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5 steps for building a travel nurse resume

When you’re applying for travel nursing jobs, your resume has to stand out from the stack on the hiring manager’s desk. You don’t have the luxury of walking into the hospital for an interview and impressing an employer, and video interviews are rare, too.

Fortunately, your recruiter can help you build a travel nursing resume that will get noticed — and, more importantly, get you the job you want. Here are a few tips for getting started.

travel nurse resume - image of travel nurse building resume

1. Put your name, credentials and contact details at the top of your resume

Begin your resume with your name in bold letters, followed by your credentials (RN, BSN, for example). For a travel nursing job, a physical address is not as important. However, you should include your phone number and email address immediately below your name so a hiring manager can quickly figure out how to contact you.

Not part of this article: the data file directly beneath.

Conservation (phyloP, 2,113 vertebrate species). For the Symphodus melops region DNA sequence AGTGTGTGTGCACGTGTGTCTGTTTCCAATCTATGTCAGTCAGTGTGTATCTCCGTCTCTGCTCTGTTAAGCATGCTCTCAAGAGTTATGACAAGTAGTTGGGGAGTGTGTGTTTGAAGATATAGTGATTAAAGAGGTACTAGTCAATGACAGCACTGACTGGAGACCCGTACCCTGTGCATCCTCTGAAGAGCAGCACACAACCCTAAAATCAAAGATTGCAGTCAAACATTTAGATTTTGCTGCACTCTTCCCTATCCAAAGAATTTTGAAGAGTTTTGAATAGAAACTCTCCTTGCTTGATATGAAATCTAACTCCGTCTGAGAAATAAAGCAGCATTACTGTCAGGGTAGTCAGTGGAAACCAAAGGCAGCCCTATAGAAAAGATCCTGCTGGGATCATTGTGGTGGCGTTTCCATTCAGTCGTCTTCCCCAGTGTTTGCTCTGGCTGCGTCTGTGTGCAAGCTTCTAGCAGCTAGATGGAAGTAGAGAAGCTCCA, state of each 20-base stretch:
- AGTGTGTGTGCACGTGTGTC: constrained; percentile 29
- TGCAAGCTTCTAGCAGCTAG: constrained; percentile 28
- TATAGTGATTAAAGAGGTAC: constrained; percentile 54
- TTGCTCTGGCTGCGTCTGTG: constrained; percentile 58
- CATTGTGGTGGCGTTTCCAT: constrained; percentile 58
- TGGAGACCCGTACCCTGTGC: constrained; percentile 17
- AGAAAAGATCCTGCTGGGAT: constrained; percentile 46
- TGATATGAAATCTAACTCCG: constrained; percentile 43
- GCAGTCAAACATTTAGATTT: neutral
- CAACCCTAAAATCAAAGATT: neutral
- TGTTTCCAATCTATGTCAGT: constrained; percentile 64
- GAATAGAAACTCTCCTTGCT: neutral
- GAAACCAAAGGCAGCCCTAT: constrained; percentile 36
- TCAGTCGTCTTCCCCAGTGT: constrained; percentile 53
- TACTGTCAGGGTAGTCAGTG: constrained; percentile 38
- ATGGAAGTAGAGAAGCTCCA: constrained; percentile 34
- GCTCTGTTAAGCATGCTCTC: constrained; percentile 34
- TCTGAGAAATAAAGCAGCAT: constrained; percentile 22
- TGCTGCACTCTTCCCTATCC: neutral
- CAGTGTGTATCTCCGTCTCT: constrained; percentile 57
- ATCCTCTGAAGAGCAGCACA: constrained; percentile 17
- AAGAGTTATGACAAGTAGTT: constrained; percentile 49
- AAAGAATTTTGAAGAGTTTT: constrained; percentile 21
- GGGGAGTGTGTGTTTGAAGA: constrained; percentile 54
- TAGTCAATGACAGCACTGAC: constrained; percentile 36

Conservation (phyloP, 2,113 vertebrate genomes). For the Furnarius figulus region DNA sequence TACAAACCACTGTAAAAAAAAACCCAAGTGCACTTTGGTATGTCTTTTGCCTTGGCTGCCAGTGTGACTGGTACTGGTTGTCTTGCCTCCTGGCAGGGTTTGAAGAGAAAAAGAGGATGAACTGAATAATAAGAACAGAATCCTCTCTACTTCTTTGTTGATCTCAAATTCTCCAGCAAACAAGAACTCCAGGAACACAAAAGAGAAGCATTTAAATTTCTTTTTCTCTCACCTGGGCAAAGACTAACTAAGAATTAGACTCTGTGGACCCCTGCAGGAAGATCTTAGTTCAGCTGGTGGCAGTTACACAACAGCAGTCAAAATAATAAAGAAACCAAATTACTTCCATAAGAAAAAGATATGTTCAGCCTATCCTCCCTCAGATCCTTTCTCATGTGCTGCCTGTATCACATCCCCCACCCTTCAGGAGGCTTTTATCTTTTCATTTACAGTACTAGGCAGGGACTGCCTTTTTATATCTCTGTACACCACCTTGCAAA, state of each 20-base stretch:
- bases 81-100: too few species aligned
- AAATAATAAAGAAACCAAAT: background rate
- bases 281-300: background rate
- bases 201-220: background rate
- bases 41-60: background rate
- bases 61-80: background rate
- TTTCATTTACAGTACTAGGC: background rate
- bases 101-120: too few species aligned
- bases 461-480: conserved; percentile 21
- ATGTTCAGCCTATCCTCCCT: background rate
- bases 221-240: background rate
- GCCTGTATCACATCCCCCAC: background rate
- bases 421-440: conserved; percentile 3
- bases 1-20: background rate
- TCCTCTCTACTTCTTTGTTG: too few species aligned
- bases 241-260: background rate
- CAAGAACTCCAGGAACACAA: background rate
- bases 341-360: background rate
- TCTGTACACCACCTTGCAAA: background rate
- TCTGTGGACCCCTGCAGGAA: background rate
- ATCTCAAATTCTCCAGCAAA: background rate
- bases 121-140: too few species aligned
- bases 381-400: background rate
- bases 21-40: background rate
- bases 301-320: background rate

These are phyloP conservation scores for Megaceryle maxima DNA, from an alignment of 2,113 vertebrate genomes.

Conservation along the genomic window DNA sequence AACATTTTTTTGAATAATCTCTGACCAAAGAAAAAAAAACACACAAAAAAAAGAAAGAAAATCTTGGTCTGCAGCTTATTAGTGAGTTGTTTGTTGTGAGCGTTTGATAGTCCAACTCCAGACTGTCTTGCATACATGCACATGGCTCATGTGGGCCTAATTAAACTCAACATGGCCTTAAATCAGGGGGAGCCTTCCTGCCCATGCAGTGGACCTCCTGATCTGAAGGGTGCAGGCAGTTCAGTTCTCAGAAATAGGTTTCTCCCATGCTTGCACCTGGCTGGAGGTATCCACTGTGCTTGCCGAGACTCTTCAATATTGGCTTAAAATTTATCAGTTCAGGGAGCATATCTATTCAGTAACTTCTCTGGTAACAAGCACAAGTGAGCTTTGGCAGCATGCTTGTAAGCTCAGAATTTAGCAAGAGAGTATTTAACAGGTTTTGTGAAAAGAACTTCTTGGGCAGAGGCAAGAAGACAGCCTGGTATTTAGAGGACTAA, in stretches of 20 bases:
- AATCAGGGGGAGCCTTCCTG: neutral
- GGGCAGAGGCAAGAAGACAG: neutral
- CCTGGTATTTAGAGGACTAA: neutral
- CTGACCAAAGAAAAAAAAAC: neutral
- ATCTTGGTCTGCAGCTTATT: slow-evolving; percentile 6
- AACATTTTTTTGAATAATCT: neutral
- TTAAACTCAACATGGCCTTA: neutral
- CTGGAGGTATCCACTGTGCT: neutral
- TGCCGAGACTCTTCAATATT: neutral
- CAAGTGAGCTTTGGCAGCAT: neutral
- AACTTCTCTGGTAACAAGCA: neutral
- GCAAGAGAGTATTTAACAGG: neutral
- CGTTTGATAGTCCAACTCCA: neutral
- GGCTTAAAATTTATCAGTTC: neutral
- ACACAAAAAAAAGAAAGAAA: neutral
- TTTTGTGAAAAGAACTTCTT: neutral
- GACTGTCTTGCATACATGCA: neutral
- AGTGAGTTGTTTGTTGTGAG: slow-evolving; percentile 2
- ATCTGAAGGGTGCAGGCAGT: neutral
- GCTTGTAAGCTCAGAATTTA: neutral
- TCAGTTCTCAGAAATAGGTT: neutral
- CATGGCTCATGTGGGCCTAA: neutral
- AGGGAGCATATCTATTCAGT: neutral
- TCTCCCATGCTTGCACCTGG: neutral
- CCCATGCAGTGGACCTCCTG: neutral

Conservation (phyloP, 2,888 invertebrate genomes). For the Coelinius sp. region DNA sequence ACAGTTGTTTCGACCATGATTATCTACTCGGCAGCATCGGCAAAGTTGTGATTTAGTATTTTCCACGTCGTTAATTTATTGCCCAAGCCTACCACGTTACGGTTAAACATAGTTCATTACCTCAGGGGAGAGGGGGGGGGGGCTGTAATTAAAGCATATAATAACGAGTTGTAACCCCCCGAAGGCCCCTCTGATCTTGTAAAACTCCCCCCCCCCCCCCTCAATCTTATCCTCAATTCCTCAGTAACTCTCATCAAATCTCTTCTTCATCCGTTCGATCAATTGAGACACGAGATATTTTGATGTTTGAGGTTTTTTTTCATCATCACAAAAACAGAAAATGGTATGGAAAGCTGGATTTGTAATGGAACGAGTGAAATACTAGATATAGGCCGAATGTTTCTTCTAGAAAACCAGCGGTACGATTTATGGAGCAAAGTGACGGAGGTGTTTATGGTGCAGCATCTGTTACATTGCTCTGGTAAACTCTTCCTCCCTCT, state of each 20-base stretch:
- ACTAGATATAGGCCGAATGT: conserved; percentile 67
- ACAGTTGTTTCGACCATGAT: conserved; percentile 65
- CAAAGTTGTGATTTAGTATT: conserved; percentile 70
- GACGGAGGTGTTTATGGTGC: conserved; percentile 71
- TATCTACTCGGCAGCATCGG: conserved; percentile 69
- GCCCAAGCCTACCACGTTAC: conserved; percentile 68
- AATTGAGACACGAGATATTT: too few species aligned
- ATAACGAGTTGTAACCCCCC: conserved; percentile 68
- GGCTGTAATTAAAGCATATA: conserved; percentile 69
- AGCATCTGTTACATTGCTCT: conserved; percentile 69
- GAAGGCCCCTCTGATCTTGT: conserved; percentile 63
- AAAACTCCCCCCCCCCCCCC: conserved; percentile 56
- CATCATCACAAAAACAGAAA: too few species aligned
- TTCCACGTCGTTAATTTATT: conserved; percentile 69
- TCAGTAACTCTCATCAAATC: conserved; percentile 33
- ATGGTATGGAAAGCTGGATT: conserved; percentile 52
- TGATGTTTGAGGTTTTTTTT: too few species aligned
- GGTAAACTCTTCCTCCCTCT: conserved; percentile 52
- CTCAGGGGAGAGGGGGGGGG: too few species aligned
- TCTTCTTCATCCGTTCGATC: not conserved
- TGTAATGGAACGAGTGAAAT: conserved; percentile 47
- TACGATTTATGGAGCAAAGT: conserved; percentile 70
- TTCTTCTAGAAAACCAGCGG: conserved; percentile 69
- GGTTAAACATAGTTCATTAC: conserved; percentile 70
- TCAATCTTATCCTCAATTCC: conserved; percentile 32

Use a simple email address, following a format like firstname.lastname@company.com, to be professional and avoid the risk of someone misspelling your email address by mistake. Still using that skaterchick97 email address from high school? Create a new one you only use for job applications.

2. Create an informative profile

Nurse managers know your goal is landing a position at their facility, so leave out the objective section on your resume. Instead, create a brief profile that gives the employer reasons to hire you at a glance. Here’s an example:


  • 5 years of ER nursing experience
  • Skilled in using both Epic and Cerner EHRs
  • Certified ACLS instructor